Love Is Not Enough
Track listing

The title of this song invokes nostalgia in Millennials in Nigeria. “Extra Cool” was a popular free calling service back in the 2000s, and most lovers took advantage of the pro bono service to call their partners from 12am to 5am.  The phone service strengthened a lot of affairs, and it is no wonder Young Jonn says, “Uloma, I dey on my ten toe/I don tell you tire/ make we dey like extra cool/ Oh, can we go back to the time/ When this loving sheshe beere?”

“If You Leave” revolves around a super sweet experience. On this song, Young Jonn admits he doesn’t believe in love; yet, he is enchanted by the ways of the girl, and how she treats him. He becomes powerless at the point where he says, “If you leave, I go craze.” “If You Leave” is a soulful and funky song with Young Jonn riding on cheesy lyrics, fantastic log drums, and sublime backup singers to craft a project filler.

US-based singer, Vedo, comes up on “Next To You.” Young Jonn uses alluring lyrics to sway the girl to his side. Vedo adds more to this theme when he comes through. The song is more of a reassuring track to a lover.

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Davido gave Young Jonn his most streamed song on “Dada Remix.” It is one of Davido’s best verses this year so far. From calling out the power couple,  Adekunle Gold and Simi with the line, “I fit to buy gold/ ko ba le jen si mi,” to his bragging lines and more, the DMW boss fully comes on board, even taking the theme of the track to another level. He understood the assignment and delivered. It is little wonder that the official video has more than seven million views on YouTube, a nod to its wide acceptance.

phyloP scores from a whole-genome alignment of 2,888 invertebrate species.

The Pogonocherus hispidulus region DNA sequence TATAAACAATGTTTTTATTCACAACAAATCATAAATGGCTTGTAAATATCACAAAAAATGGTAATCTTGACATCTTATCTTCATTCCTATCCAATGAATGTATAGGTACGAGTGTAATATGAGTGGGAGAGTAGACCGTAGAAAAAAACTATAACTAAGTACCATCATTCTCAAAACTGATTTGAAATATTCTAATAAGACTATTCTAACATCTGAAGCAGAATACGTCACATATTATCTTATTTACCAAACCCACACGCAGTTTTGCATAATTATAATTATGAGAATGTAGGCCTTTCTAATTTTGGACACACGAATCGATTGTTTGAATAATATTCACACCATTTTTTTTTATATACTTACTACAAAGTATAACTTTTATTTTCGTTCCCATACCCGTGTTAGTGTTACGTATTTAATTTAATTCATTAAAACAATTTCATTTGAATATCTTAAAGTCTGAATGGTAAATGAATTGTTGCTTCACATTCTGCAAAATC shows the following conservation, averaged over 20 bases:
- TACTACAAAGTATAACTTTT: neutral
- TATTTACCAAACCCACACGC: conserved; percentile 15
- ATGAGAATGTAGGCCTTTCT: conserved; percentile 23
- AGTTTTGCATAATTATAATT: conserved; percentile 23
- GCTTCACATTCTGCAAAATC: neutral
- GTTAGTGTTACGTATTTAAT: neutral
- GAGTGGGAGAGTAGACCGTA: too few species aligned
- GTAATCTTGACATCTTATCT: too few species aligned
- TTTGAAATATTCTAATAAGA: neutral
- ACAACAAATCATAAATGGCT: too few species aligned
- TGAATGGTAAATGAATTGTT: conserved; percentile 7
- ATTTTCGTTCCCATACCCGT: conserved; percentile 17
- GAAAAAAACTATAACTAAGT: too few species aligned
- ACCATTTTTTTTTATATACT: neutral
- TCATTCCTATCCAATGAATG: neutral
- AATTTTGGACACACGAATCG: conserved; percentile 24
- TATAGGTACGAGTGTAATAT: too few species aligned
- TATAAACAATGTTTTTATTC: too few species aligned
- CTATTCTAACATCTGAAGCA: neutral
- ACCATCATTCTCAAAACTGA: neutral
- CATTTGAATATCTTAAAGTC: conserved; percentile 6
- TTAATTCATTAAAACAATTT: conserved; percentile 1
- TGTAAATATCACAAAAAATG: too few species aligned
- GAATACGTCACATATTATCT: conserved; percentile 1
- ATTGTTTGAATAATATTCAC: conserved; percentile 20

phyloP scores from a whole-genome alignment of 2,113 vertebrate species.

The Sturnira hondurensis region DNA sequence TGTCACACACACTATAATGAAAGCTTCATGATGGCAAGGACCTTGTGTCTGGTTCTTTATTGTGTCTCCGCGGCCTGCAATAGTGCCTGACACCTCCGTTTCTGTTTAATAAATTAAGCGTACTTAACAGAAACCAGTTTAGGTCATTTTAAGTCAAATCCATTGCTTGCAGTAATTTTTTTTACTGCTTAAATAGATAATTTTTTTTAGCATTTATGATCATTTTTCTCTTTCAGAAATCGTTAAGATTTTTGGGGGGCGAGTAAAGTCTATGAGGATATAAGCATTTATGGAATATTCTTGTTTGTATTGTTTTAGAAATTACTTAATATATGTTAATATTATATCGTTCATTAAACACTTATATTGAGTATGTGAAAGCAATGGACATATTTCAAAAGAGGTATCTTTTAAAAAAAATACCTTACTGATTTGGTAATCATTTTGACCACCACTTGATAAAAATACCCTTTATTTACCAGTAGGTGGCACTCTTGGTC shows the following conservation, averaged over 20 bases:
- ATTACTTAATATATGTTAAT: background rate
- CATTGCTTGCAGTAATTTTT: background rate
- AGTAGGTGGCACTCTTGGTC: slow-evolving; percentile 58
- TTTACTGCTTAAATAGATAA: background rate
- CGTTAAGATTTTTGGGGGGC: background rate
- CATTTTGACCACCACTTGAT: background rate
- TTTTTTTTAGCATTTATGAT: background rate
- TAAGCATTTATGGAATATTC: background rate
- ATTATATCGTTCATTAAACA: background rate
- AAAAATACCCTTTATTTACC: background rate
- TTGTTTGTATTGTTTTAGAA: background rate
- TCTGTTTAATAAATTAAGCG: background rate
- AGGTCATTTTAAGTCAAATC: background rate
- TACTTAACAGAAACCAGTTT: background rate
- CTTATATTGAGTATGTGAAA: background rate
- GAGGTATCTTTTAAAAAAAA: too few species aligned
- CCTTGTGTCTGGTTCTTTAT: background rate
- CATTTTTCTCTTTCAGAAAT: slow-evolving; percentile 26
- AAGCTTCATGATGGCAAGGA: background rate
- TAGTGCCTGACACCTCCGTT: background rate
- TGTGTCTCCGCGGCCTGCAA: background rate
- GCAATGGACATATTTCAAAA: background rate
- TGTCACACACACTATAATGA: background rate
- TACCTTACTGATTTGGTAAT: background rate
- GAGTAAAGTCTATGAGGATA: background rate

It’s two month to the yuletide, and artistes are positioning themselves for the biggest gigs and end of the year concerts. Young Jonn seems to be doing this, too. This extended play sounds like a positioning strategy rather than a means to boost his profile. Only three songs out of the six are new ones. Two tracks off this project, “Normally,” and “Next To You,” were already part of the first volume of Love Is Not Enough. You tend to wonder why they made the cut on this sequel. 

Furthermore, “Sokoto” and “If You Leave” are cut from the same cloth. On multiple spins, you discover one is a build up on the other with half baked lyrics over a mid tempo production. A good A&R would have prevented this from happening.

Young Jonn
Young Jonn

Is it safe to admit that Young Jonn is stuck in the alluring taste of his debut EP? Why did he feel he had to try the same sonic template again after only six months? 

See Also

Love Is Not Enough Vol 2 shouldn’t have seen the light of day. With the release of this project, Young Jonn simply rides on the wave of the success of “Xtra Cool” to garner more streaming numbers and also, most likely, get more gigs in December. This project lacks a good A&R, too. Worse so, it sounds rushed, and fails, unfortunately, to elevate the budding artistry of Young Jonn.

Lyricism – 1

Tracklisting – 1

Sound Engineering – 1

Vocalisation – 1

Listening Experience – 1

Rating: 5/10

Emmanuel Daraloye is Africa’s Most Prolific Music Critic. He has over 450 album reviews in his archive.